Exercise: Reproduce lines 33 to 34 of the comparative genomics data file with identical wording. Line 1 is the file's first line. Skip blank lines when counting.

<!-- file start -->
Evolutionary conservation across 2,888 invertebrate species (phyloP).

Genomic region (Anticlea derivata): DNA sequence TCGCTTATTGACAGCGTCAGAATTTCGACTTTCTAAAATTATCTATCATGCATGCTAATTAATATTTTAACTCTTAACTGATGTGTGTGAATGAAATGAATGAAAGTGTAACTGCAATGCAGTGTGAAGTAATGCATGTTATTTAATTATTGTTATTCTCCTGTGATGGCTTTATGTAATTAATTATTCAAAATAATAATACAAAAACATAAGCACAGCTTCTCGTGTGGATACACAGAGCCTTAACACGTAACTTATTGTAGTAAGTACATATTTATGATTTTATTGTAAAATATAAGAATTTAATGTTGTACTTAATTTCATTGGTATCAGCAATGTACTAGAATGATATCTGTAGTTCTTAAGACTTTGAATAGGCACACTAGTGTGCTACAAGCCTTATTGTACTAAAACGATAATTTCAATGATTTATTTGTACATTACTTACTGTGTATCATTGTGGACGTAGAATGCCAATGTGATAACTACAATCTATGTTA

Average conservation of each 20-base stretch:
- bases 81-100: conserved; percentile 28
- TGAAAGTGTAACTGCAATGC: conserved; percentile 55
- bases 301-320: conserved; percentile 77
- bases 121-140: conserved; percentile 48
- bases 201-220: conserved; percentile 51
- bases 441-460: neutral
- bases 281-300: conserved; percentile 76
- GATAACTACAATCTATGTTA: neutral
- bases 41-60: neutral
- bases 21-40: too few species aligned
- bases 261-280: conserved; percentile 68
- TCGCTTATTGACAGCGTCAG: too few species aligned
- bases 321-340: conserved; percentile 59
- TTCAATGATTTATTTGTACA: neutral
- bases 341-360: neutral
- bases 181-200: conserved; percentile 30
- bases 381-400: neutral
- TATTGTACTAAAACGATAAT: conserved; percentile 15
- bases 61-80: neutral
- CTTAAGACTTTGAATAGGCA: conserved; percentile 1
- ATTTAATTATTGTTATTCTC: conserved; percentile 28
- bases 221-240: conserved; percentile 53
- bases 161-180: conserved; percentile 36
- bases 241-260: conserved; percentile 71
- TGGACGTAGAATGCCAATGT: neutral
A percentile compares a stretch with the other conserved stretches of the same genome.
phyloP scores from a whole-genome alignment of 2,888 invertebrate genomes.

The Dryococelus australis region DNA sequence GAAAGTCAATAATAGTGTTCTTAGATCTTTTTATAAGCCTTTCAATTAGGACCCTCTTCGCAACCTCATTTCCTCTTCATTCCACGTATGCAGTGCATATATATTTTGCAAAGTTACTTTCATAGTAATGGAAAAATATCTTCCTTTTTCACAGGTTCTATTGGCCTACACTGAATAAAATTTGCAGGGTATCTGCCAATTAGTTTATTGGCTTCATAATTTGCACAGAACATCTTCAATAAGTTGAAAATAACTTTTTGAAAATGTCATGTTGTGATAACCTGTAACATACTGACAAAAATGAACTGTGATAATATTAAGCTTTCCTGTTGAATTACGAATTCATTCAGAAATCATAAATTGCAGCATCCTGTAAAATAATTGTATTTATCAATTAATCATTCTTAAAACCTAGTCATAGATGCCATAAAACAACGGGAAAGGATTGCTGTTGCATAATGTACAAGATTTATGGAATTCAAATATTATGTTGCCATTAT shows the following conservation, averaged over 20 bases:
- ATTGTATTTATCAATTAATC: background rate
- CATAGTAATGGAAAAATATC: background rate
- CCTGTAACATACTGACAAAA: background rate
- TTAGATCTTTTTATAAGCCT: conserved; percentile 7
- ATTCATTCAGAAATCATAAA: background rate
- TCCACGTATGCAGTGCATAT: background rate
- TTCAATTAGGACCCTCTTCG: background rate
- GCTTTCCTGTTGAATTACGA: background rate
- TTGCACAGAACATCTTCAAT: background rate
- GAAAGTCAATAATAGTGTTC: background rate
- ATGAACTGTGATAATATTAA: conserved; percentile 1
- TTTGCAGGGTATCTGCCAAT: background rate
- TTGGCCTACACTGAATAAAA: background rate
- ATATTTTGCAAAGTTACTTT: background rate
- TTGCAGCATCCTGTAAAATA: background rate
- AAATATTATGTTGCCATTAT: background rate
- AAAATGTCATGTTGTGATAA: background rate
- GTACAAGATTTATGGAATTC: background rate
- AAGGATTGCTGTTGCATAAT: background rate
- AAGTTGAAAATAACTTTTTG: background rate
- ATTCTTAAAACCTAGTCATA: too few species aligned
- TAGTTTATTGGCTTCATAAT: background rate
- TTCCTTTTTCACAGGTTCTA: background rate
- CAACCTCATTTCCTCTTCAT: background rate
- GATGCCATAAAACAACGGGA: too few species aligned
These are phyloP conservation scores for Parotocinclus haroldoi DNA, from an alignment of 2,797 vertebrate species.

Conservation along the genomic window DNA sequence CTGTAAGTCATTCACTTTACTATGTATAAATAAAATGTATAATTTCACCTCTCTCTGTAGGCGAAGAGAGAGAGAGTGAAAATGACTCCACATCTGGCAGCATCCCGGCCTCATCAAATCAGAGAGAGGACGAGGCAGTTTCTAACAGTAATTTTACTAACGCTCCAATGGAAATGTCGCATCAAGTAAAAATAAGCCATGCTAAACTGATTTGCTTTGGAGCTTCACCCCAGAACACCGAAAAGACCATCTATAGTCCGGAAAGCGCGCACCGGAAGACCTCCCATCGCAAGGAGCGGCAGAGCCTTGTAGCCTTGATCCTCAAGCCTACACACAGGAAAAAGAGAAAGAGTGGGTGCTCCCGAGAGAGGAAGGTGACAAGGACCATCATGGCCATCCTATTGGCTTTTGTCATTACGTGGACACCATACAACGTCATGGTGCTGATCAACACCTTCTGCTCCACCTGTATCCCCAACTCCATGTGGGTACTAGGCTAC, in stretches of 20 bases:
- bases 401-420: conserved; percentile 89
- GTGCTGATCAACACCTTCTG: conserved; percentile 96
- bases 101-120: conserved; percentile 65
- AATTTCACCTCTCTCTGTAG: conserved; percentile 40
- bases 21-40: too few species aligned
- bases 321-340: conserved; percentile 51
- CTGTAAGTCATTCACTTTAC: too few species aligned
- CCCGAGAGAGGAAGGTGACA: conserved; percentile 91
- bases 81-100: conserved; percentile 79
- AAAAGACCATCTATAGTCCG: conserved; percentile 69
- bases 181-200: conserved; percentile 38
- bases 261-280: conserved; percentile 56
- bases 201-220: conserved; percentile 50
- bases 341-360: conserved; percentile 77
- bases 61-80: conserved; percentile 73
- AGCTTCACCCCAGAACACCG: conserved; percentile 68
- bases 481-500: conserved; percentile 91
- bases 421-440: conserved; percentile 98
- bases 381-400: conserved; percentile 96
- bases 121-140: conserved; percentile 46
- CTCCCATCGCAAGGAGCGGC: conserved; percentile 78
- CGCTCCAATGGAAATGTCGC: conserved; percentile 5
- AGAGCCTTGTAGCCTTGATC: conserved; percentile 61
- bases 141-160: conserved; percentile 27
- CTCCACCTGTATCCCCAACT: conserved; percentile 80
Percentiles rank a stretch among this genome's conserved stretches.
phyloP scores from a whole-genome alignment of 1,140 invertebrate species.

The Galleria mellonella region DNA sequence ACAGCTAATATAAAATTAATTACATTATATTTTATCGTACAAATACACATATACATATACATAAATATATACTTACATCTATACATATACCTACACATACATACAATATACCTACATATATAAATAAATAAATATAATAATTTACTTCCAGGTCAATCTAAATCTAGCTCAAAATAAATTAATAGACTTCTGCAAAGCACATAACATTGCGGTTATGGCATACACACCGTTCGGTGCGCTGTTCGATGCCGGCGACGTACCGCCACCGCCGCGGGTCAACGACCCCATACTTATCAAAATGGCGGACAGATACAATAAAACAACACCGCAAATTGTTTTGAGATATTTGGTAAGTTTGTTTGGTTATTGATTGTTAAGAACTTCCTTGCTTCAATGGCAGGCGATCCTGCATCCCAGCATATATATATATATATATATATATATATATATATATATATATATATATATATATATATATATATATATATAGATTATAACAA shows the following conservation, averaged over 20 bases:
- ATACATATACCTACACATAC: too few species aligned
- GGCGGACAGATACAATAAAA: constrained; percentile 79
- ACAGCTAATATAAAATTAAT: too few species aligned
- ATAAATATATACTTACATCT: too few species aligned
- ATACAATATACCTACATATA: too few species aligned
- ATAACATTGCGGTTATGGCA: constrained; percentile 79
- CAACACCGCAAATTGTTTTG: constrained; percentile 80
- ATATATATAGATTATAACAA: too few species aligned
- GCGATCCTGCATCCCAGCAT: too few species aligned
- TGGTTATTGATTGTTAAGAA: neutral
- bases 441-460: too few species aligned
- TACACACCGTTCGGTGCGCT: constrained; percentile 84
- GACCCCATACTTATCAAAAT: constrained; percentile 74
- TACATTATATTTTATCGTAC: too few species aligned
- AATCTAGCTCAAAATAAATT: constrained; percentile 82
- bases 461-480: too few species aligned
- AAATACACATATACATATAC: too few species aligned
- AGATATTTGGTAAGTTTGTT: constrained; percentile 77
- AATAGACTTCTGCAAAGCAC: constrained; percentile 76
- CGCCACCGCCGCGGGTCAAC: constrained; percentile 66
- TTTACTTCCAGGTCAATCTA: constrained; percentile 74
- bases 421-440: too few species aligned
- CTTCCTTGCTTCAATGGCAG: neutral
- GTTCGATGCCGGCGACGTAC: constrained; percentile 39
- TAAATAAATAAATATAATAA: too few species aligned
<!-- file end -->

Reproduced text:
- CATAGTAATGGAAAAATATC: background rate
- CCTGTAACATACTGACAAAA: background rate